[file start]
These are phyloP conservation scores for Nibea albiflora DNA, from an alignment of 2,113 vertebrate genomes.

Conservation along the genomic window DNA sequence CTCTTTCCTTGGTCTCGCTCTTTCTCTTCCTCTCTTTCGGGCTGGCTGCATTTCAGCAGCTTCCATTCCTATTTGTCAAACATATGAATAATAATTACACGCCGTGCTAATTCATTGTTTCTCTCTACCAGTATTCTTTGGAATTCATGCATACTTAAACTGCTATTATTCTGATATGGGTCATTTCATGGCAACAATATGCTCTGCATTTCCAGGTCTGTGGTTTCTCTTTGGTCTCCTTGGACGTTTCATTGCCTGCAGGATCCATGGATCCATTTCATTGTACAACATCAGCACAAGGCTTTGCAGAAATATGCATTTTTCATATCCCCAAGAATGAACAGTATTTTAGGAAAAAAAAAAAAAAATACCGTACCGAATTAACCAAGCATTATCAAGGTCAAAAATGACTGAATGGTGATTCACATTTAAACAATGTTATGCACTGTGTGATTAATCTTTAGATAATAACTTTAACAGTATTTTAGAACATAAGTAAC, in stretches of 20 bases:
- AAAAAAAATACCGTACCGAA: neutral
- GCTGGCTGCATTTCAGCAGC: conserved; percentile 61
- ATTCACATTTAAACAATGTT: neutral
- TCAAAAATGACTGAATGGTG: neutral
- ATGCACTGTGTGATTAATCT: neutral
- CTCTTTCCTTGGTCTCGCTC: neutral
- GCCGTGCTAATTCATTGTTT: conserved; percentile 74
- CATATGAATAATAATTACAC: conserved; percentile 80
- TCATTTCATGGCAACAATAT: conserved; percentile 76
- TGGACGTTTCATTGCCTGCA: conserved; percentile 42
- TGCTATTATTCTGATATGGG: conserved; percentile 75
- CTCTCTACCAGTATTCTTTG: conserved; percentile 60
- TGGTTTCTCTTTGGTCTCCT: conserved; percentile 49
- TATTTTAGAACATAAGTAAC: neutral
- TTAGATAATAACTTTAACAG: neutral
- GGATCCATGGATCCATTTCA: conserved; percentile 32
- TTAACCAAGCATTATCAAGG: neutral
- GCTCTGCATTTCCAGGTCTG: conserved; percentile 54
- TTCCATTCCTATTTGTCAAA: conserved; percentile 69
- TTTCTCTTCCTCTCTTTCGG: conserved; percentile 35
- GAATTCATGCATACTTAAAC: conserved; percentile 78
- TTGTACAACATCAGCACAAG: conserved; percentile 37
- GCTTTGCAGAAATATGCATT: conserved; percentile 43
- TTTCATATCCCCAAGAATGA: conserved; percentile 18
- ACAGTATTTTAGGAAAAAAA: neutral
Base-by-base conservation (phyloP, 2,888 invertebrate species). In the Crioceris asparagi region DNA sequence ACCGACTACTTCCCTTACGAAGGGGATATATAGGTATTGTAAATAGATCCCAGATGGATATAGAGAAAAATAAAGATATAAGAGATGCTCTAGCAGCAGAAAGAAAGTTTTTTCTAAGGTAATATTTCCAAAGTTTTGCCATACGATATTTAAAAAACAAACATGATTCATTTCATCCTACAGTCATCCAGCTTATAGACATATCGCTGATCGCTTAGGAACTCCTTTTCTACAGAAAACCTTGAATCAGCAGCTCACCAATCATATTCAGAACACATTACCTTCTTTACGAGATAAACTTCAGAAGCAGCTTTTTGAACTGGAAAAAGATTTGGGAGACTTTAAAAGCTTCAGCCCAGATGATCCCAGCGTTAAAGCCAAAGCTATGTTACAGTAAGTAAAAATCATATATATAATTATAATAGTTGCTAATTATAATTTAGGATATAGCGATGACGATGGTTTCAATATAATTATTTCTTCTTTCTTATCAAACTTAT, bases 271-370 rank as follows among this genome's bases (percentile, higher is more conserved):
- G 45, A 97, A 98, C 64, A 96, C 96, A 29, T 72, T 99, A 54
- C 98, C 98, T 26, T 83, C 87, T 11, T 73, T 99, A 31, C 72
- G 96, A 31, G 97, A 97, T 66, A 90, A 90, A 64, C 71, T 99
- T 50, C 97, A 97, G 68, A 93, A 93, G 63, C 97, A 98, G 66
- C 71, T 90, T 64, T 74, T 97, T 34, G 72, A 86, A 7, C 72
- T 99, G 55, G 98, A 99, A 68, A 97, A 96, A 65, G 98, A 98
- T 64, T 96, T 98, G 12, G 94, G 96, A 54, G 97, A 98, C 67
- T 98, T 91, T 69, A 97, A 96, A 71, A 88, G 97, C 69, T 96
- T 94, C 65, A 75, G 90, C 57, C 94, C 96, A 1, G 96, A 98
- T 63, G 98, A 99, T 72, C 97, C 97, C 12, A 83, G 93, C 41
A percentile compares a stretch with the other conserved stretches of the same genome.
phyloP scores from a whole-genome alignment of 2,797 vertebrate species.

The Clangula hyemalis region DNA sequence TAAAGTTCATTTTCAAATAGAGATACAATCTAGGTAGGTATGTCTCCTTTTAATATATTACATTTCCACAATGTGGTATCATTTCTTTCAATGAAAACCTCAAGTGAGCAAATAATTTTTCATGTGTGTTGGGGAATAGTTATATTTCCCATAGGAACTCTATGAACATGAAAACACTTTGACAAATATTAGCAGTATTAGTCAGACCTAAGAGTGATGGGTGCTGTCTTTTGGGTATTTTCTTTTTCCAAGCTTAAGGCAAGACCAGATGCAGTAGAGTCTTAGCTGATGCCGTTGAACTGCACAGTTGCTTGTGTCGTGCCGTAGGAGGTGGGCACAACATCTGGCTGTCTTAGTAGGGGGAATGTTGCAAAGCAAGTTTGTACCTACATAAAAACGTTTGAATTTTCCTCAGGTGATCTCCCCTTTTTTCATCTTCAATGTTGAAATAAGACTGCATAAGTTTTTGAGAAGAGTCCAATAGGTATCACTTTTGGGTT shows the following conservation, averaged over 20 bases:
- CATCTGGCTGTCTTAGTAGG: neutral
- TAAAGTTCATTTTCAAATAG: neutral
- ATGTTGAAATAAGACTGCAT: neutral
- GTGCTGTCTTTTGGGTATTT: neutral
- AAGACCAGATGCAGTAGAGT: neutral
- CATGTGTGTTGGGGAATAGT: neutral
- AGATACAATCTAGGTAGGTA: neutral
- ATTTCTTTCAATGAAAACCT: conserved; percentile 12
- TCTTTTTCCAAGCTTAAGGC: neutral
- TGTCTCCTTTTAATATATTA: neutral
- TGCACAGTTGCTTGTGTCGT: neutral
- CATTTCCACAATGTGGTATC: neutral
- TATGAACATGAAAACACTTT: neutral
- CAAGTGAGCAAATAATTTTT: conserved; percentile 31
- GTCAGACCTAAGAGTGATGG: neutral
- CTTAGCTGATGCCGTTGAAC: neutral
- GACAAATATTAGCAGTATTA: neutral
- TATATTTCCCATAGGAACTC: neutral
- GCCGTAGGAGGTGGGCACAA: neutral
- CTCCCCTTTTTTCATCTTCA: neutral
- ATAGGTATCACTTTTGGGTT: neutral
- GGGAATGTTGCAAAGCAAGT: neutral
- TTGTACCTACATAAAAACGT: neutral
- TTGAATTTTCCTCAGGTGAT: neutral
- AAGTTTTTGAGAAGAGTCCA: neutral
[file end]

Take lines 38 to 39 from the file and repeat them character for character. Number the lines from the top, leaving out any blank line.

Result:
- T 63, G 98, A 99, T 72, C 97, C 97, C 12, A 83, G 93, C 41
A percentile compares a stretch with the other conserved stretches of the same genome.